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Wednesday, Feb. 21, 2024
The Observer

Irish roll to victory at National Catholic Invite

On Friday afternoon, Notre Dame cross country competed in the National Catholic Invite, their first home meet of the season. The Irish won in dominant fashion, sweeping the top five positions in both the women’s and men’s races.

The invitational served as the season debut for most of Notre Dame’s lead runners, with a few notable exceptions. The Irish’s top returners on both sides — graduate student Olivia Markezich, senior Carter Solomon and sophomore Ethan Coleman — are all healthy but worked out on Friday instead of racing after getting a late jump on their summer training programs.

“You get more fit through training than racing, and so giving them a chance to do a workout on that Friday versus racing on that Friday [is more valuable],” Irish director of track & field and cross country Matt Sparks said after the meet. “Whether it’s an injury throughout the summer that maybe kept people out of some training, or if they raced late into the summer, and then they just had a later start to their training cycle, that’s how we decide who’s going to race in some of these early-season races.”

Sparks noted that all three runners are expected to be back in action for Notre Dame’s next meet.

In Markezich’s absence, the Irish women were led by junior Siona Chisholm, who broke away from a group of Notre Dame runners to win the race. Chisholm transferred to Notre Dame last fall. After a strong first season in South Bend, she has established herself as a key leader of the team.

“Siona Chisholm’s really grown a lot in the last 12 months [since] she walked in the door last year as a transfer sophomore,” Sparks said. “She contributed on a conference level a year ago, but [we] expect her to make a big impact on a national level [this season]. So for her to be up front for us was an expected piece, and she’s become a good leader for the team.”

Chisholm was followed closely by freshman Grace Schager, senior Erin Strzelecki, graduate student Andrea Markezich and freshman Gretchen Farley. Schager and Farley competed unattached, as the coaching staff is still determining whether to preserve their eligibility by redshirting them this fall.

Notre Dame’s common practice is to redshirt nearly all true freshman. But the impressive efforts in training and on the race course from Schager and Farley have made it difficult to keep them on the sideline.

“Both were very successful high school stars and have transitioned well to the college distance. It’s just a matter of, ‘Can we continue to thrive with our upperclassmen, or do we need to rely on the freshmen?’” Sparks said. “We like to redshirt all the freshmen to save their years of eligibility. Their fifth year versus their first year, we would assume they should be dramatically better. But if the team needs them, then they will put a uniform on in October and help the team out.”

Markezich, who previously attended Washington, was one of several graduate transfers who impressed in their Notre Dame debuts on Friday.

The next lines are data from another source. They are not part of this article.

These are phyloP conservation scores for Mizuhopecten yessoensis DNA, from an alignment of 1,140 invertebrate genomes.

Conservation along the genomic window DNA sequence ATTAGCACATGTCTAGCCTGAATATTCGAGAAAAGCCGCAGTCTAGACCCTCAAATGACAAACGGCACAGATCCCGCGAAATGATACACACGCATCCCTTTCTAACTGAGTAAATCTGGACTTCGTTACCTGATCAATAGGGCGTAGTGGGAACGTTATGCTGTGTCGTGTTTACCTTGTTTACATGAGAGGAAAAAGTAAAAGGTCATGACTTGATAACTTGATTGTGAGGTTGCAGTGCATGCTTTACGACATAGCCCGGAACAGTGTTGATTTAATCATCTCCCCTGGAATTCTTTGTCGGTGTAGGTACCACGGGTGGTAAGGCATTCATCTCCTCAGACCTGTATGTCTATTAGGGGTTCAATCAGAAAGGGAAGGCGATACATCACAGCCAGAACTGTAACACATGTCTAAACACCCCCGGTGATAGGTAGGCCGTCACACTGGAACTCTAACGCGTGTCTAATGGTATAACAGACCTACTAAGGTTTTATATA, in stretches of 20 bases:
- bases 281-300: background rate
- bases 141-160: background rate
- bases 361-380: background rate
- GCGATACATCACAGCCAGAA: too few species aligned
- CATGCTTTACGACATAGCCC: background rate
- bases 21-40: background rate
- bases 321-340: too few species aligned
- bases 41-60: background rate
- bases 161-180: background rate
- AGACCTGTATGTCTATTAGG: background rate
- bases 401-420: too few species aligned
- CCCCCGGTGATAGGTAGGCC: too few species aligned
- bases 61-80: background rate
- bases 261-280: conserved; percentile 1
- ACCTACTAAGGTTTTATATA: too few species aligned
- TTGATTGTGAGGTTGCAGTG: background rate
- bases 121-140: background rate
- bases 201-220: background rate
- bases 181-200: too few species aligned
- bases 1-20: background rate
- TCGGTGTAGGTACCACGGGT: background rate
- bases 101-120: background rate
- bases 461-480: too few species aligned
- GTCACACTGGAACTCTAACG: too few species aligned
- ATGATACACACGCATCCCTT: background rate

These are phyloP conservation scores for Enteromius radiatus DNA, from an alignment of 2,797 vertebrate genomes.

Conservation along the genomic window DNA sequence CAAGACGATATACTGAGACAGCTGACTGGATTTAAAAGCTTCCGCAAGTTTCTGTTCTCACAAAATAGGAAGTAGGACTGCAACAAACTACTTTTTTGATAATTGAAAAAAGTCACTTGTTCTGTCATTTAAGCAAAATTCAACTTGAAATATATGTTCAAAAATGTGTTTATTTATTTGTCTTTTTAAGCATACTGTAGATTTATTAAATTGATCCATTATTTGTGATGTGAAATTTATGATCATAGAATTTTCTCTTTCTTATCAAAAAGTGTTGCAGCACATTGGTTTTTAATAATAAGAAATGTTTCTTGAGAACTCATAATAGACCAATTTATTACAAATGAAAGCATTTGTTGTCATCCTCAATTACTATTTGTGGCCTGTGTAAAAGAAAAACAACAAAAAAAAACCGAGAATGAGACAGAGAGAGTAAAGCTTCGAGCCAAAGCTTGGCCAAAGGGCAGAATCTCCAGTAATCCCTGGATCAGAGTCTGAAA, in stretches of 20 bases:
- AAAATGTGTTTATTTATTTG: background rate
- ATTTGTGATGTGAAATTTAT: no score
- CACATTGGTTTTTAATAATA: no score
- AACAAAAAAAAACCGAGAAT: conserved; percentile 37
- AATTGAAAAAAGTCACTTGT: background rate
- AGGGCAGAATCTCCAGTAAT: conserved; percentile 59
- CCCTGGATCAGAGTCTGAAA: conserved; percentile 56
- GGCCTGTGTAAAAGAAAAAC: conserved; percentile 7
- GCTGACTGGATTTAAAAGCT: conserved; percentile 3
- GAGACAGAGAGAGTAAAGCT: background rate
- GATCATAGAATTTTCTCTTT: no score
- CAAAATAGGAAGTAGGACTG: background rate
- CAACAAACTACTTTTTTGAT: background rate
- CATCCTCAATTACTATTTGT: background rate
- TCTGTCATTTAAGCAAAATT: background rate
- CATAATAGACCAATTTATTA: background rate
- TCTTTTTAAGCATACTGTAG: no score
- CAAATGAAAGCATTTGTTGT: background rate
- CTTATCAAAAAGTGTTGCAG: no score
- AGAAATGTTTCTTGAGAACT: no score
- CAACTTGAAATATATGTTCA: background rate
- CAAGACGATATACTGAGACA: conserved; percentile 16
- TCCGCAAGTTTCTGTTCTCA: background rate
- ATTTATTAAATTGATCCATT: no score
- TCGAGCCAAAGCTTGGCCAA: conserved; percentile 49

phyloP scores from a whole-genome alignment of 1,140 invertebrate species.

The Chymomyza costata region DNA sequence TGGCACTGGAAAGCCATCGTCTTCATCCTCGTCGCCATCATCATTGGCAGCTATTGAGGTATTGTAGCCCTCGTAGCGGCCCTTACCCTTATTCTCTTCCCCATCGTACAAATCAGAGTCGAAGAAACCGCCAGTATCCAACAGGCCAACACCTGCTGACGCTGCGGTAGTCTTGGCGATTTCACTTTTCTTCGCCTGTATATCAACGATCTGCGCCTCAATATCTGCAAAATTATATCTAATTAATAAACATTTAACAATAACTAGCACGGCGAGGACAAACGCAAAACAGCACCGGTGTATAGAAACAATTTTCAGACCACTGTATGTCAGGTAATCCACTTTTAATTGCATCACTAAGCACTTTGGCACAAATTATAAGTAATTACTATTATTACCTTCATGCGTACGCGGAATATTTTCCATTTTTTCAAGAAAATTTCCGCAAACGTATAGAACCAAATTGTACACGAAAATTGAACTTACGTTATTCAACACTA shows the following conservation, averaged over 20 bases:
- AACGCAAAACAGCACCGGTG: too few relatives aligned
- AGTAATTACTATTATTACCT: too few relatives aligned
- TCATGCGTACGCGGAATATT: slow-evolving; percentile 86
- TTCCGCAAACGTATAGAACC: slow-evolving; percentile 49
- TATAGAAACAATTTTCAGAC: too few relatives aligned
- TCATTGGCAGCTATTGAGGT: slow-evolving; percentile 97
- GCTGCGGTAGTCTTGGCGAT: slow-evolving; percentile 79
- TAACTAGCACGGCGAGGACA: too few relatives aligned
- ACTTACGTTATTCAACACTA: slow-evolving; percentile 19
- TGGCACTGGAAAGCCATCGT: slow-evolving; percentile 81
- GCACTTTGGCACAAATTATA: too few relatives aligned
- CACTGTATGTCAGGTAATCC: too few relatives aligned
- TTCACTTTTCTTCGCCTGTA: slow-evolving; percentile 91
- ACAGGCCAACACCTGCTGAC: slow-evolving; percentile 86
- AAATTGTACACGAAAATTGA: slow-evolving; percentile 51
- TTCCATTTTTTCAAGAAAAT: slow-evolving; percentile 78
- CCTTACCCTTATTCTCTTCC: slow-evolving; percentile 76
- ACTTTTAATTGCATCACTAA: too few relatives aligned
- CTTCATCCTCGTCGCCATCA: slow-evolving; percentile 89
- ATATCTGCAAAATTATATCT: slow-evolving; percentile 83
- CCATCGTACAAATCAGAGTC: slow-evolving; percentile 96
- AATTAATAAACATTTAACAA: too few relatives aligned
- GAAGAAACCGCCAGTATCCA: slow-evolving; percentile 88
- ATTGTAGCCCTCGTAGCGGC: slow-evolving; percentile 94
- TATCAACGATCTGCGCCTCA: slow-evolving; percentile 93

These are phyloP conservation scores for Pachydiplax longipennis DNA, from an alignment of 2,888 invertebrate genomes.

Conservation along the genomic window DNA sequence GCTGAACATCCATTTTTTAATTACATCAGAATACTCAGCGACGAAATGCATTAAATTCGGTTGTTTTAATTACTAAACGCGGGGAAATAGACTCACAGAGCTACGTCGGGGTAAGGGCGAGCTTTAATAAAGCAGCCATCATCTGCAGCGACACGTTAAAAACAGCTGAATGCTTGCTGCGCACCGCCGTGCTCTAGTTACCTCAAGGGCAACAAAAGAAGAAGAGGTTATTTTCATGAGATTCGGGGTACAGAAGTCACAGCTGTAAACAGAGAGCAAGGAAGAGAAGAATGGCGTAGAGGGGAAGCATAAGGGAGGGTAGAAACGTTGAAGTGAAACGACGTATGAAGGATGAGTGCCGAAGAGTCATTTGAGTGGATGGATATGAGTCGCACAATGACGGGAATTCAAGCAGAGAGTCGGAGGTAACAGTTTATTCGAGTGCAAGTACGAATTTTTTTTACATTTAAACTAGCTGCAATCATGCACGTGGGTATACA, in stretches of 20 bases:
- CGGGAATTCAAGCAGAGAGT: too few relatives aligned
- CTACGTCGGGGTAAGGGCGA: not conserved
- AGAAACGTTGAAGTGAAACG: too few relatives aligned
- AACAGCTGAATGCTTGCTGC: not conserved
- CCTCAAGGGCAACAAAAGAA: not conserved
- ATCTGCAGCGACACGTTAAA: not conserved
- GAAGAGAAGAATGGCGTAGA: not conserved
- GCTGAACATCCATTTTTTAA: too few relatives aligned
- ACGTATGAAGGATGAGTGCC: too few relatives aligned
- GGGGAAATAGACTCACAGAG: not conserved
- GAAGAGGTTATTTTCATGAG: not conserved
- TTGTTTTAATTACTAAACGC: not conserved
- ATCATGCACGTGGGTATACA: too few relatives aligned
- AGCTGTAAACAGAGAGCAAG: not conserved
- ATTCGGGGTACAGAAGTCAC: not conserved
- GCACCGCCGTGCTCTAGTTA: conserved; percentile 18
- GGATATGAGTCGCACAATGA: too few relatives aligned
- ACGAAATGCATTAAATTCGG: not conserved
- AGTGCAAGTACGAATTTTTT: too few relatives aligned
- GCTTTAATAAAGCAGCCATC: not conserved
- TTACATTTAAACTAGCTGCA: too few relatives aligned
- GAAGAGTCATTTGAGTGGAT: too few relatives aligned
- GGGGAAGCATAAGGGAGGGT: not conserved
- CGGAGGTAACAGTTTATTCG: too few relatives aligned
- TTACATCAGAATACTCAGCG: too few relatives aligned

“They participated for one team for four years, and then [I’m sure] it feels a bit like overnight, [they’re suddenly] wearing a different uniform,” Sparks said. “They’ve adapted to the training well, adapted to the team culture well, so we expect to see graduate transfers on both sides making big impacts.”

On the men’s side, senior Josh Methner was first to the finish line. He stuck with the lead pack for most of the race before pulling away down the stretch, eventually winning by an impressive margin of more than nine seconds. Methner dealt with persistent injuries for much of last fall but has been in strong form this season after redshirting in the spring.

“He could just really focus on training in the spring and summer, versus having to race all the way through late spring,” Sparks said about Methner’s redshirt season. “That fitness gave him the confidence that he needed to be where he is today. And we’ll have Carter Solomon out there in the coming weeks, and those two are going to give us a really good one-two punch when it’s time to compete on the conference and national level in November.”

Beyond Methner, the Irish were packed in about as tightly as you can get. Graduate student Jake Renfree, senior Robbie Cozean, graduate student Quinn Gallagher and graduate student Tyler Berg filled out the second through fifth slots and were separated by less than three seconds.

“That’s what we expect to see out of that group all year. They do a great job of training stride-for-stride together, and so once they get into a race, they just follow suit and work together and kind of lock in for three-fourths of the race,” Sparks said. “Then, the theme is, ‘Alright, the last mile or two, let’s pick it up and see how many people we can run down.’ They did a great job of working together and moving the last mile together.”

The Irish will look to build on Friday’s performance through the remainder of the season. That starts with their final home meet, the Joe Piane Notre Dame Invite, on Sept. 29.

After not facing much competition to this point in the season, Notre Dame will match up with several of the nation’s top teams. The No. 4 Irish women will have their hands full with defending national champion No. 1 NC State. The No. 8 men will enter the meet as favorites against No. 19 Butler and No. 21 NC State.

“It’ll be another good step for both teams,” Sparks said. “To go from where we ran pretty comfortably in our home meet at [the] National Catholic [Invite], to now racing against several top-30 teams.”

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